Fewer county board meetings shouldn’t mean less access
The Marquette County Board recently decided it would cut the number of its monthly meetings in half for a three-month trial basis, beginning this month.
The idea has been a recurrent theme for the past several years for the panel, discussed generally this time of year when the board reorganizes itself. Until now, no action had been taken.
Marquette County administrator Scott Erbisch had suggested a six-month period for the new meeting schedule trial, outlining in a memo to the board some pros and cons previously identified.
Among the pros, Erbisch said the measure could reduce overtime expenses for staff; lessen commissioner travel time; possibly eliminate the need for committee of the whole sessions and reduce the meeting broadcast costs from Charter Communications.
Cons included the potential for more ad hoc or standing committee meetings with fewer board meetings; longer board meetings; longer agendas; timing problems could arise for approving bids, contracts and change orders; during non-meeting weeks, claims and accounts would need to be paid without prior board approval, and less opportunity for informed discussion.
We think reducing the meeting schedule to one committee-of-the-whole meeting and one regular meeting each month is good thinking, with some conditions. We think the public must retain its ability to have a chance to comment on issues before they are decided. The best way to do this is to keep the committee of the whole sessions for recommendations and regular meetings for final action. This gives several days for the public to learn about issues before they are voted on.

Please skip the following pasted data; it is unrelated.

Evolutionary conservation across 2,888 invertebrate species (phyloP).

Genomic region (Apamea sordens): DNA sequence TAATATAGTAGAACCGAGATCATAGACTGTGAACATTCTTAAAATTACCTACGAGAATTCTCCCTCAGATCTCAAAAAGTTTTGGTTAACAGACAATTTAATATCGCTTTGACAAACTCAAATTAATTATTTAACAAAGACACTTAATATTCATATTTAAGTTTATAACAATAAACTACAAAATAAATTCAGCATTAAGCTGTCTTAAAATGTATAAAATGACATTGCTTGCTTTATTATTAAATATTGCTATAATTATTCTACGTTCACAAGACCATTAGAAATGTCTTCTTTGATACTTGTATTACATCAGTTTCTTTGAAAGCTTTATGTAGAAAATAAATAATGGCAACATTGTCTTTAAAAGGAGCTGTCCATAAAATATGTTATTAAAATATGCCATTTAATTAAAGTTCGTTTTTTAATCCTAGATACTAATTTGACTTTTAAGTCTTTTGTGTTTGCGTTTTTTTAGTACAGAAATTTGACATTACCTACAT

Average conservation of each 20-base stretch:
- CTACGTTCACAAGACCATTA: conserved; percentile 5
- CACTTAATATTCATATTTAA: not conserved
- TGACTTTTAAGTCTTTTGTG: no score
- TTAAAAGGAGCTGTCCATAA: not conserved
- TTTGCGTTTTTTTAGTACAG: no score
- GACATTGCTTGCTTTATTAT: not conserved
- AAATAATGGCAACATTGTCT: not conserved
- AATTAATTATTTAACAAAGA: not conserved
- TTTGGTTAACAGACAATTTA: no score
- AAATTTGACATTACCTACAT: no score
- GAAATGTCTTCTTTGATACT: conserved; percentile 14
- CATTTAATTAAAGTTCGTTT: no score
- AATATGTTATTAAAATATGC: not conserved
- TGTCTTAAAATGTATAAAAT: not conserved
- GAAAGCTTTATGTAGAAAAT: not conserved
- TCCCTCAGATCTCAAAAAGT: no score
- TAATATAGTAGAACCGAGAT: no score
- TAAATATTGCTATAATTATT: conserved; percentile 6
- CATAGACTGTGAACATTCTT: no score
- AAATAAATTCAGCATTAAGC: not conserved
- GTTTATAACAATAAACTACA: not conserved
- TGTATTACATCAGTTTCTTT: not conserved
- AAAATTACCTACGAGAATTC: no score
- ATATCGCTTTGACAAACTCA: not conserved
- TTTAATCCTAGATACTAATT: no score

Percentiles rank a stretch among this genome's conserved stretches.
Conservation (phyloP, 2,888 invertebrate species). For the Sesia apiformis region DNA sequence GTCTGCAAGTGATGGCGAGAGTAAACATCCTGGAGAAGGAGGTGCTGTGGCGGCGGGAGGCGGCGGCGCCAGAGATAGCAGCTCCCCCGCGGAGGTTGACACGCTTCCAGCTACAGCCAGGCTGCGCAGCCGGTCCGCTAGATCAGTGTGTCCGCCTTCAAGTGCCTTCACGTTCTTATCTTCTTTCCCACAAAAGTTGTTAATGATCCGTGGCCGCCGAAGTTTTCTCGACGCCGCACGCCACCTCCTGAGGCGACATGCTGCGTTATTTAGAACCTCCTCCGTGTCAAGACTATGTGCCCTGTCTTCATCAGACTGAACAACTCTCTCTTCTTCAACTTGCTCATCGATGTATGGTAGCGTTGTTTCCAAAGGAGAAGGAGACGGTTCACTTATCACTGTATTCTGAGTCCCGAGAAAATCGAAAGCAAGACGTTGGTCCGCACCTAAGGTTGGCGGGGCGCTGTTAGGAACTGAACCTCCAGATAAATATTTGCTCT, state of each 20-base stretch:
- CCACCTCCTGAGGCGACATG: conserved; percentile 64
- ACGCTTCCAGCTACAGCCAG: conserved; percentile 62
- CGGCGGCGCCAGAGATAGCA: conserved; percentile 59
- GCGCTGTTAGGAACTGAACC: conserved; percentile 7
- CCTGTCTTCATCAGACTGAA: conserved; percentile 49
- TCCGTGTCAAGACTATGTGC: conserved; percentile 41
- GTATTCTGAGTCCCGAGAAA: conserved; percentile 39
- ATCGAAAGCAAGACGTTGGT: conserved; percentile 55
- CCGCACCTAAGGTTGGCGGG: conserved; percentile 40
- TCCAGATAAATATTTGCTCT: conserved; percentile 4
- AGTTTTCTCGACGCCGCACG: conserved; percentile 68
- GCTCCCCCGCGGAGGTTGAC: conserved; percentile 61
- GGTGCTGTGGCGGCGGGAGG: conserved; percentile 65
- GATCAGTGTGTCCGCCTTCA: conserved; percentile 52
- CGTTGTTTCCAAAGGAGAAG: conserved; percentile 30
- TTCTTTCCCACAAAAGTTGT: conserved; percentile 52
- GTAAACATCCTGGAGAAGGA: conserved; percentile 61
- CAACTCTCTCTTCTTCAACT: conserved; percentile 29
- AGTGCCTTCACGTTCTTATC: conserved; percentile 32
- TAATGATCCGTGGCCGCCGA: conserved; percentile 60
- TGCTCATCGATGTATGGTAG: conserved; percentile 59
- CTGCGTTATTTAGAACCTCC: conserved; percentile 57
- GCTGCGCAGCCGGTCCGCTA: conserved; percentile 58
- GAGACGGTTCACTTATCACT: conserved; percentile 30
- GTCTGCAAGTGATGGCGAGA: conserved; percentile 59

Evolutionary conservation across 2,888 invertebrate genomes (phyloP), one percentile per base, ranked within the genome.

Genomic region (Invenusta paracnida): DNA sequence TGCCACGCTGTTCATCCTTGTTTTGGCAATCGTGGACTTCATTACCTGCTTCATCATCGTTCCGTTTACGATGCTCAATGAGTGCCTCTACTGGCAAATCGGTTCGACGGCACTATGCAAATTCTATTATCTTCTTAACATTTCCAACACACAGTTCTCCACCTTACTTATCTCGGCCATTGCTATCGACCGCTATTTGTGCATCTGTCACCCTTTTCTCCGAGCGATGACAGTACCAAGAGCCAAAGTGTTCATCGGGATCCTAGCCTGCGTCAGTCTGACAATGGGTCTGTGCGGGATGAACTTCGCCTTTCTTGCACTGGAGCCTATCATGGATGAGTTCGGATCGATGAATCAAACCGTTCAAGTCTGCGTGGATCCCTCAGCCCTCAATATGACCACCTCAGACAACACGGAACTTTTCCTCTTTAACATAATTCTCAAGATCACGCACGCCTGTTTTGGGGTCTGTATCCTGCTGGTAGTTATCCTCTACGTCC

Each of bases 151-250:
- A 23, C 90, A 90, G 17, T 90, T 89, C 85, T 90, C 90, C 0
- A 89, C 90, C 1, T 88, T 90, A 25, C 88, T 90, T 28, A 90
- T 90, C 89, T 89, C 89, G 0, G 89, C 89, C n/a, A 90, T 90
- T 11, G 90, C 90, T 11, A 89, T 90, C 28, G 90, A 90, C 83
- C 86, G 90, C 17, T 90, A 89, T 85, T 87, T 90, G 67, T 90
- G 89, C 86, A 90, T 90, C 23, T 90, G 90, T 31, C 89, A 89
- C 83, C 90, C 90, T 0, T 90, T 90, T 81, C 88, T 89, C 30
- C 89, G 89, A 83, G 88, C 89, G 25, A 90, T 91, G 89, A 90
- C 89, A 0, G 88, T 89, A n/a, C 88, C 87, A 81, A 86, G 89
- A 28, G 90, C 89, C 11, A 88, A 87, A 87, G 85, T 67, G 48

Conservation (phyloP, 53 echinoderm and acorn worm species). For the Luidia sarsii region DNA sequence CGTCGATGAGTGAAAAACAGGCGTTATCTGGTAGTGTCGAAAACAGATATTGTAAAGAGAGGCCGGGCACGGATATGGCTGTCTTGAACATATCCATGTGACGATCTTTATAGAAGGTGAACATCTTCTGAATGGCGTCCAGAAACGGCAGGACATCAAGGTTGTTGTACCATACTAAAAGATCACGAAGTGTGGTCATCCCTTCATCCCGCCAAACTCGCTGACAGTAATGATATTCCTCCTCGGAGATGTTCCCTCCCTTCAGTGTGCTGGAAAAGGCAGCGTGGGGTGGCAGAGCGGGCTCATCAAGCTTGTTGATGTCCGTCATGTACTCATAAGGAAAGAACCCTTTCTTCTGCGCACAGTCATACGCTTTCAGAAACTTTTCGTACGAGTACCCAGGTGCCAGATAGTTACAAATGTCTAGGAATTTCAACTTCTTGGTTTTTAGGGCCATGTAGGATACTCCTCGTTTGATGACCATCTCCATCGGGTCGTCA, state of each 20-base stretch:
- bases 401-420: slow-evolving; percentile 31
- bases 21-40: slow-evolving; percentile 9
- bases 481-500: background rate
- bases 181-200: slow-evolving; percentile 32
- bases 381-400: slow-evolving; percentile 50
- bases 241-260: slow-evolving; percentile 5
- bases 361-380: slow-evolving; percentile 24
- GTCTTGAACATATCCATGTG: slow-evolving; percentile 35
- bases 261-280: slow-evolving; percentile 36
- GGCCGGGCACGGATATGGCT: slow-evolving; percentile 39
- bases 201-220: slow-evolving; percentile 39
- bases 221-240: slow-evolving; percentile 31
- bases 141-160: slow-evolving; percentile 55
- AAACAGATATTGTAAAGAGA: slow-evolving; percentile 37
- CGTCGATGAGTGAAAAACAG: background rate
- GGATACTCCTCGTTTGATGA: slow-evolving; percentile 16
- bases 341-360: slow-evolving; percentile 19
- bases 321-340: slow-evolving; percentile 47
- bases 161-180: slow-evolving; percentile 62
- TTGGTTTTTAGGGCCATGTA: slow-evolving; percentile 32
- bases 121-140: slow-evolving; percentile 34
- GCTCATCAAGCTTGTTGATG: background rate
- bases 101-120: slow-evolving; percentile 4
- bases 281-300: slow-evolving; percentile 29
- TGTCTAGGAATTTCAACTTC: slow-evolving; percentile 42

County board packets could be produced earlier in the week they are issued before meetings, another advantage to fewer meetings, also providing more time for public inspection of issues. With more time to prepare, packets might also contain more information, or at least some, on each agenda item. The board might also be able to refrain from constantly adding items to the agenda at each meeting, a practice we think does not favor the public.
With the board now reduced from nine members to six, having fewer meetings would allow more time for the elected commissioners to get out into their larger geographic districts more often to meet with constituents and hear their concerns.
Fewer board meetings would also give county staff more time to respond to board requests. The one drawback we can see with not as many meetings could be the length of those meetings possibly becoming an issue.
However, if meetings can be kept to a reasonable length, the public opportunities to comment on issues preserved and longer time to review improved packet materials afforded, we think this is a great idea and a long time coming.